When Amherst made its rapid shift to remote learning in Spring 2020, one of the greatest difficulties the college faced was modifying lesson plans for classes that would now be all-online. How would discussions work? Group projects? How could professors keep students attentive for lectures that often felt little more engaging than watching a Khan Academy video?
These were tough questions that few professors could come up with answers to on their own — especially after being flung into a fully remote learning environment with little warning from the administration. And so, they turned to the student body to provide answers.
In most classes, these conversations were pretty straightforward. Professors would ask students what they felt would be most conducive to learning in this new format or provide space for students to express new concerns brought up by distance. Lesson plans would often change drastically; sometimes that meant reducing the number of discussions or lectures, increasing collaborative work outside of class, or shifting the way coursework was evaluated.
The most innovative aspect of this system was that classes became, in a sense, collaborative projects between the professors and their students, wherein lessons were theoretically optimized and balanced for everyone in the class. While students may have been struggling with the difficulties of connecting with the material from afar or maintaining the social relationships that they’d had on campus, the professor-student relationship became more of a partnership than ever before.
This semester, however, many courses have reverted back to their previous curricula sans student input — some of which are several years old without having had any major adjustments. And while this sense of continuity may be a relief for professors who no longer have to do all their work over Zoom, it brings academic life at the college back to its old, constant breakneck pace. Certainly the students — and we imagine many professors as well — have found this to bring more stress than comfort.
The effects of this return to the old have been made evident as students overwhelmingly express feelings of burnout, often at levels they hadn’t expected or haven’t experienced before the pandemic. For many — including several of us at The Student — this past couple of weeks has been a constant struggle to stay on top of work as we slowly but surely inch toward a much-needed break. The constant back-and-forth between overworking and recovery, sometimes referred to by students as a “work hard, play hard” mentality, is not a sustainable way to live, and, as we have seen from pandemic-era classes, not a necessary one either.
Unprecedented student burnout, while not entirely unexpected following a year of remote and hybrid learning, is a blow to the academic and inquisitive culture of the college, especially given the more fluid environment that had developed when learning was remote. It makes students less likely to participate in class or even show up at all, and has surely played a role in the college’s mental health care system being overwhelmed this semester.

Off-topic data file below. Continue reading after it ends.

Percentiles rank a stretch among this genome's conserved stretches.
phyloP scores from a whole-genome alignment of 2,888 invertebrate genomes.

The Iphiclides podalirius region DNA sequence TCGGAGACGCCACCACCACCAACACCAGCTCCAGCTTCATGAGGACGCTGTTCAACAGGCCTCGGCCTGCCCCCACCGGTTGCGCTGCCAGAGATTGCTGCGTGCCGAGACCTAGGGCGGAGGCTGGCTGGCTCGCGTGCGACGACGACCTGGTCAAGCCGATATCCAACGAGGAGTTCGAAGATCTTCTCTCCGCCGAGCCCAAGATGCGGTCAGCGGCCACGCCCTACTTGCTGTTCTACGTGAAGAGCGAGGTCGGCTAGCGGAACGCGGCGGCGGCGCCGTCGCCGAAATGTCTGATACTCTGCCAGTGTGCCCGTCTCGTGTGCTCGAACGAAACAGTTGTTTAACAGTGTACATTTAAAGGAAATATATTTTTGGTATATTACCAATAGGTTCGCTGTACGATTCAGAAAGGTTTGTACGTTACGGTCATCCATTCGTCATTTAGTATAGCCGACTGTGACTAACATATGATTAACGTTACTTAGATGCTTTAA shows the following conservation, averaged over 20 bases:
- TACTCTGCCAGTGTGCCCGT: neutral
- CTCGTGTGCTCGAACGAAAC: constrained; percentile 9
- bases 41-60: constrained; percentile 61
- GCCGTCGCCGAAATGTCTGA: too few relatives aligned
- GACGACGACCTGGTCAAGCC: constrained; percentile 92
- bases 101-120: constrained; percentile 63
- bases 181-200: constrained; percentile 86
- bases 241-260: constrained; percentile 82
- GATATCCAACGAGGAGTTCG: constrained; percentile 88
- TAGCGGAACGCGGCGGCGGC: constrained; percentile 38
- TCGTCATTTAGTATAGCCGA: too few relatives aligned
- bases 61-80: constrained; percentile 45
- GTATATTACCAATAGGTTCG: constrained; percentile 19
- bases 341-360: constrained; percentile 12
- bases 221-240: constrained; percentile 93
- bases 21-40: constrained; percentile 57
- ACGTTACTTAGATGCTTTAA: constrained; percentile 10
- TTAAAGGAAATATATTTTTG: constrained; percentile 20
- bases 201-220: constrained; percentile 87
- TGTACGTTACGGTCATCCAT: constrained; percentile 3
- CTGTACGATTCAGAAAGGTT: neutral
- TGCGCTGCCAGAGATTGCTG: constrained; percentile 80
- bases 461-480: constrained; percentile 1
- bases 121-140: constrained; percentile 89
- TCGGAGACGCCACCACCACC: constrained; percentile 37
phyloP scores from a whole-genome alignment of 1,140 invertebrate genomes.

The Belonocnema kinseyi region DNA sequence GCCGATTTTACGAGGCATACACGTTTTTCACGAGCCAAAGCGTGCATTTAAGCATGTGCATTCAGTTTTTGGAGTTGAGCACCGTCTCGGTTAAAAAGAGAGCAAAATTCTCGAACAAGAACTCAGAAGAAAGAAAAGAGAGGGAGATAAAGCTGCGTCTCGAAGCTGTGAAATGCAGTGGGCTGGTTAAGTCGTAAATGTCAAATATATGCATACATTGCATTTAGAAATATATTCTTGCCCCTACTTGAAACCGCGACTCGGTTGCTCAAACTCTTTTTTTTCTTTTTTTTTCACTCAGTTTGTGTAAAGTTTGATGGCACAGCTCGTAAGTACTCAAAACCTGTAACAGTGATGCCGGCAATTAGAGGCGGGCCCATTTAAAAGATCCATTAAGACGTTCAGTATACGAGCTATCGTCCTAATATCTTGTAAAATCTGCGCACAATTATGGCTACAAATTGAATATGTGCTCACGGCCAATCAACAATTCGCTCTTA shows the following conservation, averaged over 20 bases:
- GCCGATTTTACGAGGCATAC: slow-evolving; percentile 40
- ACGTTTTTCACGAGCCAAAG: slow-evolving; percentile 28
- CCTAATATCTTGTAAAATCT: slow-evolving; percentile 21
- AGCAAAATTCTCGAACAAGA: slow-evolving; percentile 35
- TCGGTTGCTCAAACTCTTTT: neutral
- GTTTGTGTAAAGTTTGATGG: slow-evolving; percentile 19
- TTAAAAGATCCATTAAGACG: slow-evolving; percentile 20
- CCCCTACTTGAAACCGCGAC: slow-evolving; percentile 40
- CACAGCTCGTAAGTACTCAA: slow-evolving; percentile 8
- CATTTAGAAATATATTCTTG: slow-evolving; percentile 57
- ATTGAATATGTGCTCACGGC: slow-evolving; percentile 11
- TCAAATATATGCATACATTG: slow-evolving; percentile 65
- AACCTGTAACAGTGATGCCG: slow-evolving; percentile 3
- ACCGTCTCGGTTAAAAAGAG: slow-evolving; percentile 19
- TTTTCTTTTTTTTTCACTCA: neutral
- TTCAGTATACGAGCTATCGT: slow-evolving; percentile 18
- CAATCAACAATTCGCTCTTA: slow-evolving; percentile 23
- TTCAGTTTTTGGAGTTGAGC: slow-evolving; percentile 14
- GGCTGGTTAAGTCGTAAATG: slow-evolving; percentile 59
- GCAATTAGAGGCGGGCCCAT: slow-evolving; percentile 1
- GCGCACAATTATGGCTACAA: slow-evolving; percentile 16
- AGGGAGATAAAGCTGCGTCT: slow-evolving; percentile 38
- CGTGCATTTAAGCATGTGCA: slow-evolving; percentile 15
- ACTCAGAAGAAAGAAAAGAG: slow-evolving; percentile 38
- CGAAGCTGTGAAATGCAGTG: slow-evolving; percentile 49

While some increase in burnout is unavoidable following all we’ve been through over the past year, there are still steps we can take to mitigate its impact on our ability to learn. Change, the kind we’re asking for at least, doesn’t have to be a big hassle, nor does it have to be undertaken alone. In fact, it’s better if it isn’t. It’s not lost on us at The Student that the past year has been hard on professors as well and that current student attitudes are impacting teaching at the college. After all, exhausted and disengaged students are harder to teach.
Collaborating with students on curricular design would be a good way for professors to share the burden, if only a little bit. That doesn’t mean we have to throw out that trusty 10-year-old syllabus, but ‘if it ain’t broke’ is not a saying that applies well to the classroom either. There’s always room for fine-tuning, and students should be involved in that process. A first step could be as simple as students and professors taking course evaluations more seriously. Then, instead of being confronted by worried students during midterms about lower-than-expected grades or difficult assignments, problems could be addressed preemptively with early student questions and criticisms of the planned schedule.
We understand that both faculty and students came into this hectic semester unable to foresee the problems precipitated by a return to normal. And we recognize that it may be too late to make this semester a collaborative one, but we hope that in coming semesters, professors will look to us as partners in the project of learning rather than just their charges. It will make learning a more enjoyable process for all of us.
Unsigned editorials represent the views of the majority of the Editorial Board – (assenting 15; dissenting 0; abstaining 6)